Optimistic melancholy

The good but distant future

Approx. 2 mins to read

I’m not sure yet whether isolation during the global pandemic has simply made me more acutely aware of this feeling, or whether quarantine is genuinely increasing the frequency with which I feel it, but today (and many days before it, and many days generally), I suffer from a great sense of melancholy.

What I’d like to talk about here is the tension between this feeling and the sense of overwhelming optimism which frequently accompanies it. It sometimes feels like melancholy is conflated with pessimism, but (and I acknowledge that others might feel differently), I don’t believe that it should be, and it’s not how I experience it.

Anyone close to me would very likely say that I’m highly optimistic, and that I regularly encourage others to be, too—particularly about the long term. This leads people to believe (and to say as much) that I’m always happy, but happiness and optimism aren’t related to me. They can exist at the same time, but they’re not inextricably linked.

What is true for me is that when I’m feeling particularly melancholic, I find it much more difficult to communicate how optimistic I am. It’s difficult to find the words, or the tone, but the feeling itself isn’t any less. Frequently I can find it in me to push through for some short period of time, but doing so can leave me with far less energy for much else afterwards.

I think about this a lot for a couple of reasons: I believe optimism to be a virtue and believe that (particularly in the macro) we should largely, and collectively, aspire to it. I also believe that we should not assume that optimistic folks are inherently and consistently happy, nor that people who appear to be unhappy cannot be optimistic.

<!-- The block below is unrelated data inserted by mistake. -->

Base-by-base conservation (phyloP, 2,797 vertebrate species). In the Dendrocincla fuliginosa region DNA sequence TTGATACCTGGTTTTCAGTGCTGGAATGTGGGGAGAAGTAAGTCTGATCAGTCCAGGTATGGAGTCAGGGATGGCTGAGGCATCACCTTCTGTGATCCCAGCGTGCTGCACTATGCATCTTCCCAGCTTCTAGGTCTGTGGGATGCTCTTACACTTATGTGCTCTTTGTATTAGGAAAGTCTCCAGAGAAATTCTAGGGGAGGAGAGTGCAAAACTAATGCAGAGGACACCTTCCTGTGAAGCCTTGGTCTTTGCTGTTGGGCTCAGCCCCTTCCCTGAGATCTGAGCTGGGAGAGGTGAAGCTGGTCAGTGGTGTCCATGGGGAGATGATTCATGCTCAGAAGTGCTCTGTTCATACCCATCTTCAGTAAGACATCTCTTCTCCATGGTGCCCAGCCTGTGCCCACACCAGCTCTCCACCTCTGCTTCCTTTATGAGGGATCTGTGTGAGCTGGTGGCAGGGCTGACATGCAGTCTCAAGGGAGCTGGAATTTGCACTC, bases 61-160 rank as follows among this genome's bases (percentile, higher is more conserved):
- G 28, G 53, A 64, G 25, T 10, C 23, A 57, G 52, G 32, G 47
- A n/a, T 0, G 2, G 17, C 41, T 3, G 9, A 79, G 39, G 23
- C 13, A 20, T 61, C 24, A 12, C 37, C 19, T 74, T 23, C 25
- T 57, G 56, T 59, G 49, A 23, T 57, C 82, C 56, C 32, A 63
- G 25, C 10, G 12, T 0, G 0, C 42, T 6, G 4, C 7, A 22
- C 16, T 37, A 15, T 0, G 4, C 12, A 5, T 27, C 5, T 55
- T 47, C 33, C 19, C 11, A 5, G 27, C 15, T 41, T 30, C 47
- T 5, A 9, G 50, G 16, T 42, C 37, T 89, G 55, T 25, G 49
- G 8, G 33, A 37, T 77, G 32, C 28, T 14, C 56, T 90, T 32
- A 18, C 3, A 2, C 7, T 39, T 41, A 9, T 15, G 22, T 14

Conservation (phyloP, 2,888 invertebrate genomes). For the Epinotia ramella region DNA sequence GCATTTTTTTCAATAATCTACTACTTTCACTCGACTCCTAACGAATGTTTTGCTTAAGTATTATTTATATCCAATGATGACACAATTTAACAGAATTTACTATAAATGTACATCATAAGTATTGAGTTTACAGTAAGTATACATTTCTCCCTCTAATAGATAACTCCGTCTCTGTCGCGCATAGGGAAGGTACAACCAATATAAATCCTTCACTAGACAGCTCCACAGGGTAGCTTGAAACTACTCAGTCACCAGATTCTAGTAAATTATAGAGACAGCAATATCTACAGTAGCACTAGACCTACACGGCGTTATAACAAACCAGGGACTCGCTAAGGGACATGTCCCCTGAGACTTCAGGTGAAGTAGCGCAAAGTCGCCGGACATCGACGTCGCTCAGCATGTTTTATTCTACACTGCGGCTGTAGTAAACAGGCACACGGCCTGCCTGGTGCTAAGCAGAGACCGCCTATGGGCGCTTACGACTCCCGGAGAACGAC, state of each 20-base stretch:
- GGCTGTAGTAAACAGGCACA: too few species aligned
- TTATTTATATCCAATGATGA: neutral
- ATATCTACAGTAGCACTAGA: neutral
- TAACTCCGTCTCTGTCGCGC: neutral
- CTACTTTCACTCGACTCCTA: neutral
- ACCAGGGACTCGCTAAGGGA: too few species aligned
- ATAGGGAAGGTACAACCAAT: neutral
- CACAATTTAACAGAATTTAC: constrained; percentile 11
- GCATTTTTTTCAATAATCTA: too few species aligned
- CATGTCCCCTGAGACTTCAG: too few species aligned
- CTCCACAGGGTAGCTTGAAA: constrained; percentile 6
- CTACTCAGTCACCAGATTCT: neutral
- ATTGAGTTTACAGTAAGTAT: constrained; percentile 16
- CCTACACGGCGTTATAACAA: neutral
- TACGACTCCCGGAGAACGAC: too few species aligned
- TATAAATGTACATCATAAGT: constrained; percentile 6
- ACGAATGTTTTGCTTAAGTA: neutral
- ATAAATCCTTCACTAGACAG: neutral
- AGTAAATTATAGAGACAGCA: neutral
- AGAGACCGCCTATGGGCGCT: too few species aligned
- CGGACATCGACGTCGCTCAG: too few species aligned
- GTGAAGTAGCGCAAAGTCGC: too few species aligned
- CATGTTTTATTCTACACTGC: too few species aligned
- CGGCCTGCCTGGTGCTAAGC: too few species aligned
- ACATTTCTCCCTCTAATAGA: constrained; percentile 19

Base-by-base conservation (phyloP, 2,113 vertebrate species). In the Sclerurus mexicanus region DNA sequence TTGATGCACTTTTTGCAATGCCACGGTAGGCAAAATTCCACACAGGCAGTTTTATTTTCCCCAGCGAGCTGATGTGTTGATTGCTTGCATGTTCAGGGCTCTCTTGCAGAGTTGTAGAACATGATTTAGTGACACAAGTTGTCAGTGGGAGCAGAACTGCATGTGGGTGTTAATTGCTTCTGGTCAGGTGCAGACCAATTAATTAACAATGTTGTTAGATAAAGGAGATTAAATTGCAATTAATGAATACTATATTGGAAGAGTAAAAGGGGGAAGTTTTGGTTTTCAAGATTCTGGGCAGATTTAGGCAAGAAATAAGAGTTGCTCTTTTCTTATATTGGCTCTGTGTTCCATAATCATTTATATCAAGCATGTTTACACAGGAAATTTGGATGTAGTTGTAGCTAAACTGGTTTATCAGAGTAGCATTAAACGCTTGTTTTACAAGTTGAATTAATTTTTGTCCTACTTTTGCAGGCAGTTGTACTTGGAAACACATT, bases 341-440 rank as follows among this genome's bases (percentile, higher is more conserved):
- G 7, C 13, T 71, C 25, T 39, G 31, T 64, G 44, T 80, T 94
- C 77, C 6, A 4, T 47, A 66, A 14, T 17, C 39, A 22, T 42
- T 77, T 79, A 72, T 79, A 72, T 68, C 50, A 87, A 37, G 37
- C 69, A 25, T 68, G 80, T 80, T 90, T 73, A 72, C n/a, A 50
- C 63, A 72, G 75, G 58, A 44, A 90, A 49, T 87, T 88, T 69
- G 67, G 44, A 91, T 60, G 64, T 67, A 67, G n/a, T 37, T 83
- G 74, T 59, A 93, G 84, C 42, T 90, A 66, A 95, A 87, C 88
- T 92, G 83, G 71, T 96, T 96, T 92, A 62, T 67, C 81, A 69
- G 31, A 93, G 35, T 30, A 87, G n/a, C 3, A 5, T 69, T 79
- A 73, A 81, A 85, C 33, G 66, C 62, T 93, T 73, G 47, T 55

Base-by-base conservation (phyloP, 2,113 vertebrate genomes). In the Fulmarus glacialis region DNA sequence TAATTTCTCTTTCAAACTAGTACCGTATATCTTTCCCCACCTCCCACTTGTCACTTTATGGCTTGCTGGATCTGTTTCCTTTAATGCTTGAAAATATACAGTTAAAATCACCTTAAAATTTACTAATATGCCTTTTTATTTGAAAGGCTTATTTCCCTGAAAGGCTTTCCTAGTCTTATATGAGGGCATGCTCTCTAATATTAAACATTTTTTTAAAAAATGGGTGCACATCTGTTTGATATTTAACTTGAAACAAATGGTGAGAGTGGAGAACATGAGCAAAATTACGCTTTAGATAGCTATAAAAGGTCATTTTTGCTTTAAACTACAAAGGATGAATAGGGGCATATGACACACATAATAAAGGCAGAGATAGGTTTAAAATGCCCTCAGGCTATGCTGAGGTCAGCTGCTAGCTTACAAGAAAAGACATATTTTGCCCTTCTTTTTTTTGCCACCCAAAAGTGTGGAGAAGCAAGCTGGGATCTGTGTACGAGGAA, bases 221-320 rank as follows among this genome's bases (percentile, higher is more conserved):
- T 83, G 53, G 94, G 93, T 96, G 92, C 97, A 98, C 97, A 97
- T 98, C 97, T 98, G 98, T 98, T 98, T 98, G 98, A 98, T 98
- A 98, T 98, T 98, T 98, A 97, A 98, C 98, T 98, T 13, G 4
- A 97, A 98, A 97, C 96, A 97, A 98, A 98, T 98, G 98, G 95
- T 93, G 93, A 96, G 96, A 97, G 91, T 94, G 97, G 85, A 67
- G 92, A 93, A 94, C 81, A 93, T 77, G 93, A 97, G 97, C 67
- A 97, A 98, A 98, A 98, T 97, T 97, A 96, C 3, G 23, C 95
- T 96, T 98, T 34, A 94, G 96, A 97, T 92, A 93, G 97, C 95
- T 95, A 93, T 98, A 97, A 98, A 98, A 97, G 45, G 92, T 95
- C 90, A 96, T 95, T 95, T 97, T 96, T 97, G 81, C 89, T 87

Aside from melancholy, it’s also possible to feel profoundly pessimistic about something happening right now (or in the near future), whilst feeling wildly optimistic about the distant future. In some circumstances, that can be a very helpful and healthy way to exist (at least for me). Discontent with a current situation drives future improvement in it.

I wrote this because I’d like to remind myself today and in the future that it’s perfectly okay to feel this way, and to communicate to others something that might not be obvious about me. I frequently feel melancholy and regularly lack the energy to do do very normal things, but I very rarely feel pessimistic about my future, or for the future in general.

If any of this resonates with you (or heck, even if it doesn’t) and it would help to chat about it, feel free to reach out wherever you find me on the internet.

Apr 30, 2020